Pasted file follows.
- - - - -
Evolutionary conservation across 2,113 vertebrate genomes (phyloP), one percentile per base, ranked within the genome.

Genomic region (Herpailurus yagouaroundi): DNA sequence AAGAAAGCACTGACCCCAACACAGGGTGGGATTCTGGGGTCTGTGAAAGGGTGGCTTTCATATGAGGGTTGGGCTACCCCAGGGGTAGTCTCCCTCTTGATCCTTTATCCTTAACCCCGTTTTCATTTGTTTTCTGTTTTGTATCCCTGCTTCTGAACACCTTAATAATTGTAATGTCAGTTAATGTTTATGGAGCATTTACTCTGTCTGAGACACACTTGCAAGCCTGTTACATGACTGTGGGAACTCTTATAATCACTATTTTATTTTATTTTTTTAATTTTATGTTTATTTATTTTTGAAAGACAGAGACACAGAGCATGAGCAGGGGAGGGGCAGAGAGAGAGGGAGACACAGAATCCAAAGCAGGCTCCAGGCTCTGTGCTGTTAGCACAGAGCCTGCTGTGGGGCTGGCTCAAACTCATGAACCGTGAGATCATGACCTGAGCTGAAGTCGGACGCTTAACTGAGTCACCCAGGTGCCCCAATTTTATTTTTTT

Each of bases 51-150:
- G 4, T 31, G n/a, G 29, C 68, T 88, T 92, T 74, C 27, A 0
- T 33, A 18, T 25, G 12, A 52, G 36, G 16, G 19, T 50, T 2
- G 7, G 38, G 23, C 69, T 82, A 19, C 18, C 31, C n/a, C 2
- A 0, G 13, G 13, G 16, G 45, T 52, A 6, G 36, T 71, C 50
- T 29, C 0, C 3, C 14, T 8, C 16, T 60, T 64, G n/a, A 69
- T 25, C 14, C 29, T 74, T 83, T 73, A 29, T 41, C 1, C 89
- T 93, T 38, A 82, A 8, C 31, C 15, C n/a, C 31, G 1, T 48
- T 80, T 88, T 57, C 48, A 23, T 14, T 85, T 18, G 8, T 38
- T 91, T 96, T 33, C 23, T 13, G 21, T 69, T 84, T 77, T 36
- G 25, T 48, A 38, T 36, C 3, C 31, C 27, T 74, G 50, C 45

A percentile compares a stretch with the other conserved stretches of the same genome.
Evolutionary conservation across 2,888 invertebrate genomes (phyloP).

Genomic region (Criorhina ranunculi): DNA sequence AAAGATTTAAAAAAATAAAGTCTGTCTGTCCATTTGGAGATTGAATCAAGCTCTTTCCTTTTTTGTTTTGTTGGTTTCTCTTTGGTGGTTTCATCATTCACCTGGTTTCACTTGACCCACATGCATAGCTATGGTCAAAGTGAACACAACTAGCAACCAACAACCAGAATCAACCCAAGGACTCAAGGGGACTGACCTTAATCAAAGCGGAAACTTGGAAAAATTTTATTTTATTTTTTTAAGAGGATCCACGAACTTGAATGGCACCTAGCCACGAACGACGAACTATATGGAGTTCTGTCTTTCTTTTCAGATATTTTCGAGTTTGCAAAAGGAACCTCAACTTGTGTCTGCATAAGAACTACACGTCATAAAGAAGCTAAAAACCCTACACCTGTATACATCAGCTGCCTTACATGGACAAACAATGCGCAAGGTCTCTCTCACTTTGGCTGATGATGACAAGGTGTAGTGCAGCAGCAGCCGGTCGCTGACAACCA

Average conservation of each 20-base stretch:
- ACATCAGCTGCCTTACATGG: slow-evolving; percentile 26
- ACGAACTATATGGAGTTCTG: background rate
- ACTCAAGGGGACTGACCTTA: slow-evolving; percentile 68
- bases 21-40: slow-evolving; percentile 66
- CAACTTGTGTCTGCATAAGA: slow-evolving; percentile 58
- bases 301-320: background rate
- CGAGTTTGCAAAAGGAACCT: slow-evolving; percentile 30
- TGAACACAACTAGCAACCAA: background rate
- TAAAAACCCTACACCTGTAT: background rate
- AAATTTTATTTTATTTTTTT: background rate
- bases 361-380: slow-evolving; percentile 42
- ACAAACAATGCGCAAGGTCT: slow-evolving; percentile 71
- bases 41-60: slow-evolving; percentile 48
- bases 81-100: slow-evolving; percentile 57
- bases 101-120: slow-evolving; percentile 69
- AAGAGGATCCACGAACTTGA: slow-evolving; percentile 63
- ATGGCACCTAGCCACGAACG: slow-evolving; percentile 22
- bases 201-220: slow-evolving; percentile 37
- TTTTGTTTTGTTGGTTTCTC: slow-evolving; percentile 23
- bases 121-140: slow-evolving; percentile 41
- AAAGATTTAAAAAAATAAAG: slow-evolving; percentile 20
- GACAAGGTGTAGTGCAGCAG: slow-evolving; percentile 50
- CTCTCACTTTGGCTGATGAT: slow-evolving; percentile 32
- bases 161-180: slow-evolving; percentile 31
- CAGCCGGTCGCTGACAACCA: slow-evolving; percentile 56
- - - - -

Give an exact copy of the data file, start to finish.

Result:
Evolutionary conservation across 2,113 vertebrate genomes (phyloP), one percentile per base, ranked within the genome.

Genomic region (Herpailurus yagouaroundi): DNA sequence AAGAAAGCACTGACCCCAACACAGGGTGGGATTCTGGGGTCTGTGAAAGGGTGGCTTTCATATGAGGGTTGGGCTACCCCAGGGGTAGTCTCCCTCTTGATCCTTTATCCTTAACCCCGTTTTCATTTGTTTTCTGTTTTGTATCCCTGCTTCTGAACACCTTAATAATTGTAATGTCAGTTAATGTTTATGGAGCATTTACTCTGTCTGAGACACACTTGCAAGCCTGTTACATGACTGTGGGAACTCTTATAATCACTATTTTATTTTATTTTTTTAATTTTATGTTTATTTATTTTTGAAAGACAGAGACACAGAGCATGAGCAGGGGAGGGGCAGAGAGAGAGGGAGACACAGAATCCAAAGCAGGCTCCAGGCTCTGTGCTGTTAGCACAGAGCCTGCTGTGGGGCTGGCTCAAACTCATGAACCGTGAGATCATGACCTGAGCTGAAGTCGGACGCTTAACTGAGTCACCCAGGTGCCCCAATTTTATTTTTTT

Each of bases 51-150:
- G 4, T 31, G n/a, G 29, C 68, T 88, T 92, T 74, C 27, A 0
- T 33, A 18, T 25, G 12, A 52, G 36, G 16, G 19, T 50, T 2
- G 7, G 38, G 23, C 69, T 82, A 19, C 18, C 31, C n/a, C 2
- A 0, G 13, G 13, G 16, G 45, T 52, A 6, G 36, T 71, C 50
- T 29, C 0, C 3, C 14, T 8, C 16, T 60, T 64, G n/a, A 69
- T 25, C 14, C 29, T 74, T 83, T 73, A 29, T 41, C 1, C 89
- T 93, T 38, A 82, A 8, C 31, C 15, C n/a, C 31, G 1, T 48
- T 80, T 88, T 57, C 48, A 23, T 14, T 85, T 18, G 8, T 38
- T 91, T 96, T 33, C 23, T 13, G 21, T 69, T 84, T 77, T 36
- G 25, T 48, A 38, T 36, C 3, C 31, C 27, T 74, G 50, C 45

A percentile compares a stretch with the other conserved stretches of the same genome.
Evolutionary conservation across 2,888 invertebrate genomes (phyloP).

Genomic region (Criorhina ranunculi): DNA sequence AAAGATTTAAAAAAATAAAGTCTGTCTGTCCATTTGGAGATTGAATCAAGCTCTTTCCTTTTTTGTTTTGTTGGTTTCTCTTTGGTGGTTTCATCATTCACCTGGTTTCACTTGACCCACATGCATAGCTATGGTCAAAGTGAACACAACTAGCAACCAACAACCAGAATCAACCCAAGGACTCAAGGGGACTGACCTTAATCAAAGCGGAAACTTGGAAAAATTTTATTTTATTTTTTTAAGAGGATCCACGAACTTGAATGGCACCTAGCCACGAACGACGAACTATATGGAGTTCTGTCTTTCTTTTCAGATATTTTCGAGTTTGCAAAAGGAACCTCAACTTGTGTCTGCATAAGAACTACACGTCATAAAGAAGCTAAAAACCCTACACCTGTATACATCAGCTGCCTTACATGGACAAACAATGCGCAAGGTCTCTCTCACTTTGGCTGATGATGACAAGGTGTAGTGCAGCAGCAGCCGGTCGCTGACAACCA

Average conservation of each 20-base stretch:
- ACATCAGCTGCCTTACATGG: slow-evolving; percentile 26
- ACGAACTATATGGAGTTCTG: background rate
- ACTCAAGGGGACTGACCTTA: slow-evolving; percentile 68
- bases 21-40: slow-evolving; percentile 66
- CAACTTGTGTCTGCATAAGA: slow-evolving; percentile 58
- bases 301-320: background rate
- CGAGTTTGCAAAAGGAACCT: slow-evolving; percentile 30
- TGAACACAACTAGCAACCAA: background rate
- TAAAAACCCTACACCTGTAT: background rate
- AAATTTTATTTTATTTTTTT: background rate
- bases 361-380: slow-evolving; percentile 42
- ACAAACAATGCGCAAGGTCT: slow-evolving; percentile 71
- bases 41-60: slow-evolving; percentile 48
- bases 81-100: slow-evolving; percentile 57
- bases 101-120: slow-evolving; percentile 69
- AAGAGGATCCACGAACTTGA: slow-evolving; percentile 63
- ATGGCACCTAGCCACGAACG: slow-evolving; percentile 22
- bases 201-220: slow-evolving; percentile 37
- TTTTGTTTTGTTGGTTTCTC: slow-evolving; percentile 23
- bases 121-140: slow-evolving; percentile 41
- AAAGATTTAAAAAAATAAAG: slow-evolving; percentile 20
- GACAAGGTGTAGTGCAGCAG: slow-evolving; percentile 50
- CTCTCACTTTGGCTGATGAT: slow-evolving; percentile 32
- bases 161-180: slow-evolving; percentile 31
- CAGCCGGTCGCTGACAACCA: slow-evolving; percentile 56